That Steven Avery stare

Senior Staff Writer Dakshina Chetti shares her experience in an panel filled with famous Netflix series Making a Murderer, aficionados and people who only heard that it’s famous. The writer and the director of the show, Laura Ricciardi and Moira Demos tell us how the 4-time Emmy Award-winning series came to be. Note: not easily.

For the Netflix junkies out there, or for those of you who still haven’t bothered to get adblock, it’s likely that you’ve come across the endless trailers, scene-comps and reviews for the ever-controversial documentary-series Making a Murderer. The show, written and directed by Laura Ricciardi and Moira Demos, details the harrowing story of Steven Avery, who wrongfully served nearly two decades for sexual assault and attempted murder of Penny Beerntsen, prior to his exoneration in 2003 and consequent conviction (for, well, another murder) in 2005. This Friday, Ricciardi and Demos took seat in the Miller Theatre, where they discussed the groundbreaking work (a decade-in-the-making), in terms of narrative technique and film-making, throughout the course of the creation of the 4-time Emmy Award-winning series. The panel was moderated by Tom Kalin, Rob King and Maureen A. Ryan.

The room was filled with aficionados who’d watched the series through and through, and a select few–like me–who’d seen a bunch of trailers and wondered about the ENews! Releases on Steven Avery’s tumultuous life. Throughout the evening, the writers and directors discussed their respective backgrounds that allowed for the series’ unique narrative stance, specifically–Demos’ background in filmmaking and Riccadi’s vantage point as a lawyer. They worked very very closely with the lawyers in the case so that the viewing audience could go on a complete journey, experiencing all aspects of the judicial procedure and witnessing its workings and kinks, particularly in the post-conviction process, something the two directors later found out greatly lacked popular exposure. The key to making this chilling series, as it turns out, lies in the complete immersion of the film production in the event itself, as everyone from law enforcement, family members, prosecution, defense lawyers and judges were approached in the creative process. Comprehensive doesn’t even begin to cover it.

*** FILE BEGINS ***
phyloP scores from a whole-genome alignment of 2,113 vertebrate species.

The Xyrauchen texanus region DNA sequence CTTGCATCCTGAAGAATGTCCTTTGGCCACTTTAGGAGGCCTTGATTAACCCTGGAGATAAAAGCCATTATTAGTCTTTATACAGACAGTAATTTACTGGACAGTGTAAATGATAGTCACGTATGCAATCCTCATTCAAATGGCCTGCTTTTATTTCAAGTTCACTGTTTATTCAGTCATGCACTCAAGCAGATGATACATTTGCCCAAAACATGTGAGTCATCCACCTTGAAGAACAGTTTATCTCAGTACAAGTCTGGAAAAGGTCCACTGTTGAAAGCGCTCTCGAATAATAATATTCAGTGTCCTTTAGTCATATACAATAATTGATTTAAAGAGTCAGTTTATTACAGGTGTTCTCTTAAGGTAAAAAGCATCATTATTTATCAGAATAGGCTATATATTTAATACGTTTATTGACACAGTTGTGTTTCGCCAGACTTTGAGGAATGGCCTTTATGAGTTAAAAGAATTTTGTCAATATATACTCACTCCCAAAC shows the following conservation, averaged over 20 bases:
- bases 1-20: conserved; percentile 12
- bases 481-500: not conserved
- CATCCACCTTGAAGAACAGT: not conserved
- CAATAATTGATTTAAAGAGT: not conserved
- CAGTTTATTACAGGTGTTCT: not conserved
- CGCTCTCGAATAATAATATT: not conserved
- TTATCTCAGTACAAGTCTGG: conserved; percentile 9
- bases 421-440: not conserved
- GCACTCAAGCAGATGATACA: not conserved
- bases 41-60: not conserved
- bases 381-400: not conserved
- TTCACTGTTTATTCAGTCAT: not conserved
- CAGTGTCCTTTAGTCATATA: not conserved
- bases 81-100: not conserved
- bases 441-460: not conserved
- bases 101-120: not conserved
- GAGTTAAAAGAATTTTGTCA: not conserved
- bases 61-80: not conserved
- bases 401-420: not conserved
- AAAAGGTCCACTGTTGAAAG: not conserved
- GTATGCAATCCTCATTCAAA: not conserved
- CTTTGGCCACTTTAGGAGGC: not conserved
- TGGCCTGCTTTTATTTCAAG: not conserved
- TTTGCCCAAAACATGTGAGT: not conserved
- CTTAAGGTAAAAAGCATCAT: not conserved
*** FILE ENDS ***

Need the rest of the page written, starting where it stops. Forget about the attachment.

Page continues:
Making a Murderer is just a series of perpetual unfolding (or dénouement for those of you who actually bothered listening in on those high-school lit classes) that keeps its audience on the edge of its seat, seeking to understand, explain, and ultimately, experience the progression of this twisted case. Show don’t tell: the evidence in the show is provided to the audience early on, and with consistency, such that the viewership feels as though they are reaching some of the most important conclusions themselves–we aren’t just told of the unfairness of the case, we are allowed to realize it for ourselves. The series really gets at the issue of accountability, applying various techniques from both documentary-filmmaking and fictional storytelling to create an unparalleled chronicle of a man’s chaotic journey through the justice system.

Making a Murderer via Netflix